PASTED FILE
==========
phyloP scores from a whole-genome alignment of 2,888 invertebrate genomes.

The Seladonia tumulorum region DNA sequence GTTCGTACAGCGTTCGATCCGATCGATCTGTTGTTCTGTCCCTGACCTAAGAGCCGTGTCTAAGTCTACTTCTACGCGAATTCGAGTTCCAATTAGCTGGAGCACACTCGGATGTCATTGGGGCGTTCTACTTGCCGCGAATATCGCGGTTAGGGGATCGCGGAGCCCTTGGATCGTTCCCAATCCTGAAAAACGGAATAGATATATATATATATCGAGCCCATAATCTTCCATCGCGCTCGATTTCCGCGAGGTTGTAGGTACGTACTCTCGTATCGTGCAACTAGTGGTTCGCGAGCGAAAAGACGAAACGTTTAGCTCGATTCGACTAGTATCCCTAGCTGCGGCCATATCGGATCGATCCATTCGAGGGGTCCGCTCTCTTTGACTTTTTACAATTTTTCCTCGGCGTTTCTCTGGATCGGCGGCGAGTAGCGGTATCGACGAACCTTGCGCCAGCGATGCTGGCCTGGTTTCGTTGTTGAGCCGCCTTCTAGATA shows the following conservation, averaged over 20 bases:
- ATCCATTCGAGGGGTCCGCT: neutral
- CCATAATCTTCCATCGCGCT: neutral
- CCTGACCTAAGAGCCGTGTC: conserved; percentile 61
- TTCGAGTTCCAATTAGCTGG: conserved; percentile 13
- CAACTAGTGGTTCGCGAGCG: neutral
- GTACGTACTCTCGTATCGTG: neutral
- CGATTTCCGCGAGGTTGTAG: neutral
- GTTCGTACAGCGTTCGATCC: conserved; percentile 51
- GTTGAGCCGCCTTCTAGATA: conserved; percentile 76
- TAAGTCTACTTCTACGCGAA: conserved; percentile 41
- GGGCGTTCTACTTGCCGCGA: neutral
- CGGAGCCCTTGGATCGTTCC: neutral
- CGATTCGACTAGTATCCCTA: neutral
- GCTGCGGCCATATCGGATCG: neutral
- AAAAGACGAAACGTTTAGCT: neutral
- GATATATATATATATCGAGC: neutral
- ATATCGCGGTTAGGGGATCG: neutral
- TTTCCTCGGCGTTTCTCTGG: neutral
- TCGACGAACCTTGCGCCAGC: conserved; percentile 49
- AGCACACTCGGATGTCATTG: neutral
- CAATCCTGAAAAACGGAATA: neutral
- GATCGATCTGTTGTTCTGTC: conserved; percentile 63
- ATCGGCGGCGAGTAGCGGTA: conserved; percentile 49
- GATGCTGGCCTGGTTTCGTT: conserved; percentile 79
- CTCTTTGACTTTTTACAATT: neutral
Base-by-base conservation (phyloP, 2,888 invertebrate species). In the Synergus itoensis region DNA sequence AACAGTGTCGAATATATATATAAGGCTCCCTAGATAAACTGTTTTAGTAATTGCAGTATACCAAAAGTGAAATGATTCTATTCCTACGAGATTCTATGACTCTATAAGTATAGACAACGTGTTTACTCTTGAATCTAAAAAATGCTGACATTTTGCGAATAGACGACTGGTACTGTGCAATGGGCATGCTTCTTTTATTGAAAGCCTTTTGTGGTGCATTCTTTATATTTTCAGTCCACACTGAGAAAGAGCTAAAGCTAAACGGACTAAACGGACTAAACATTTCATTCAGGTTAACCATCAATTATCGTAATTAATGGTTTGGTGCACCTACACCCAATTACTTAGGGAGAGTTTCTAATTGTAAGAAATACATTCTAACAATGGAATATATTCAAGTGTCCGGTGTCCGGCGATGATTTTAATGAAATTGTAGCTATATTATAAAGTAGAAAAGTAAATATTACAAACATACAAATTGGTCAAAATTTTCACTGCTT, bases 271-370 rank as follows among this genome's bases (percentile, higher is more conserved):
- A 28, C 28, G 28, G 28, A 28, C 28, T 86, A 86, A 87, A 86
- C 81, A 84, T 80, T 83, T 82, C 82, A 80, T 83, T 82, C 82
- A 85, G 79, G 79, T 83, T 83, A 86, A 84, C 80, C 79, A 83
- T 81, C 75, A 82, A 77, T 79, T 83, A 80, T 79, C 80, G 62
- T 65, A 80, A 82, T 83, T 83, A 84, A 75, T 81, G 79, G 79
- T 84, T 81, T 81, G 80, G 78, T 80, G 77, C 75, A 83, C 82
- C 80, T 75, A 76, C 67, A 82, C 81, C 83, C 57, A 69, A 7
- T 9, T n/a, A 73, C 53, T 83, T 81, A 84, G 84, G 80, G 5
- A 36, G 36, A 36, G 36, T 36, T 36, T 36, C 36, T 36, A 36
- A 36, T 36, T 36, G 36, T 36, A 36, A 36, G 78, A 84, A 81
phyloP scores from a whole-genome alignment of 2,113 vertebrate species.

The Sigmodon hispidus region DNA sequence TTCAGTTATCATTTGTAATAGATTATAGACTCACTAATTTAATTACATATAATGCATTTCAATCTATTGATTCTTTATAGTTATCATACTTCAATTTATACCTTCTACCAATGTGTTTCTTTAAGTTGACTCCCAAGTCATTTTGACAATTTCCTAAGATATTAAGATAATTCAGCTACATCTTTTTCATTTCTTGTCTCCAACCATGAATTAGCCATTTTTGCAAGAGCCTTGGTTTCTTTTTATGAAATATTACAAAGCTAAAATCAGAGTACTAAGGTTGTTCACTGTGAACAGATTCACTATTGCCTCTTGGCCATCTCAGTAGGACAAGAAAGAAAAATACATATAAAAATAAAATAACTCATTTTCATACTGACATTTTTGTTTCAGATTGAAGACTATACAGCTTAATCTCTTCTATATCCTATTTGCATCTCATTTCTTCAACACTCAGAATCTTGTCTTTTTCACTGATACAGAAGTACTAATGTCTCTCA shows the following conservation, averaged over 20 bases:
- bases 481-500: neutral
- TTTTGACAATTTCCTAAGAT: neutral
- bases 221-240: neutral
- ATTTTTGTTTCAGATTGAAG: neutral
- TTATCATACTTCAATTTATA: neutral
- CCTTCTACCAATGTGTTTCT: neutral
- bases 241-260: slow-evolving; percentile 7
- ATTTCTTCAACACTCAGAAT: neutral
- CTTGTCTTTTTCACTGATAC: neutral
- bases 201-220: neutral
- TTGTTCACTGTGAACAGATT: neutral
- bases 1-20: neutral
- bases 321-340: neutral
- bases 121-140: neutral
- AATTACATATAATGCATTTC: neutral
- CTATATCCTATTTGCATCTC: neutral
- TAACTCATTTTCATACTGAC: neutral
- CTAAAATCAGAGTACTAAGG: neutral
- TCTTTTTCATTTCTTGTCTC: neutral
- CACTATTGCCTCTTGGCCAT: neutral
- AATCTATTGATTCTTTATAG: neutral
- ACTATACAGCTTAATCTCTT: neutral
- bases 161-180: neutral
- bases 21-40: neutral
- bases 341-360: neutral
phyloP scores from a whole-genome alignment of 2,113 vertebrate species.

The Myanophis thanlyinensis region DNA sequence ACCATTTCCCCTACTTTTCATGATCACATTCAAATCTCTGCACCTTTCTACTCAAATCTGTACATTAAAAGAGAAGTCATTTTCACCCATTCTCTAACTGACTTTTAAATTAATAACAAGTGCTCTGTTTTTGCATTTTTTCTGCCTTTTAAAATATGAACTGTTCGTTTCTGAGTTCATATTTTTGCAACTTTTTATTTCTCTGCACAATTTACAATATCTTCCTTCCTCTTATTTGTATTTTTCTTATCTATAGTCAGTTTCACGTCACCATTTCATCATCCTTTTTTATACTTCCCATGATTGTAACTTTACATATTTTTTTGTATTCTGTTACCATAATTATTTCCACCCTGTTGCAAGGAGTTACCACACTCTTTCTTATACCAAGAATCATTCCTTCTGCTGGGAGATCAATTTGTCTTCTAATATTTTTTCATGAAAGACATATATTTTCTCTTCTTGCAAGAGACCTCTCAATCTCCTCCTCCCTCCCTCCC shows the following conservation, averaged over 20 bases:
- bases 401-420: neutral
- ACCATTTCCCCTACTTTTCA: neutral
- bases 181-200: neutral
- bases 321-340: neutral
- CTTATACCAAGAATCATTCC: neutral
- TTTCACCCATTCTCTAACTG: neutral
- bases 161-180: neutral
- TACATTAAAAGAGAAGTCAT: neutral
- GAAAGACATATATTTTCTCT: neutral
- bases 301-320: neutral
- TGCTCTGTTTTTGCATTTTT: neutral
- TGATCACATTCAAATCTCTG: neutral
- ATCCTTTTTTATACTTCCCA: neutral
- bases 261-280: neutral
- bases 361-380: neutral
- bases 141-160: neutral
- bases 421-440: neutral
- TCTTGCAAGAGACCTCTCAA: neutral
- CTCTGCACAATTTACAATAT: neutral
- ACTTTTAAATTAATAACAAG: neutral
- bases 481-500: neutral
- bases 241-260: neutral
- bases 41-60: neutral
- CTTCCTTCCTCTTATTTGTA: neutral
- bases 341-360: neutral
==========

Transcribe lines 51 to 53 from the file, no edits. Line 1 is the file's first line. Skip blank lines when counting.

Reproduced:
- TTGTTCACTGTGAACAGATT: neutral
- bases 1-20: neutral
- bases 321-340: neutral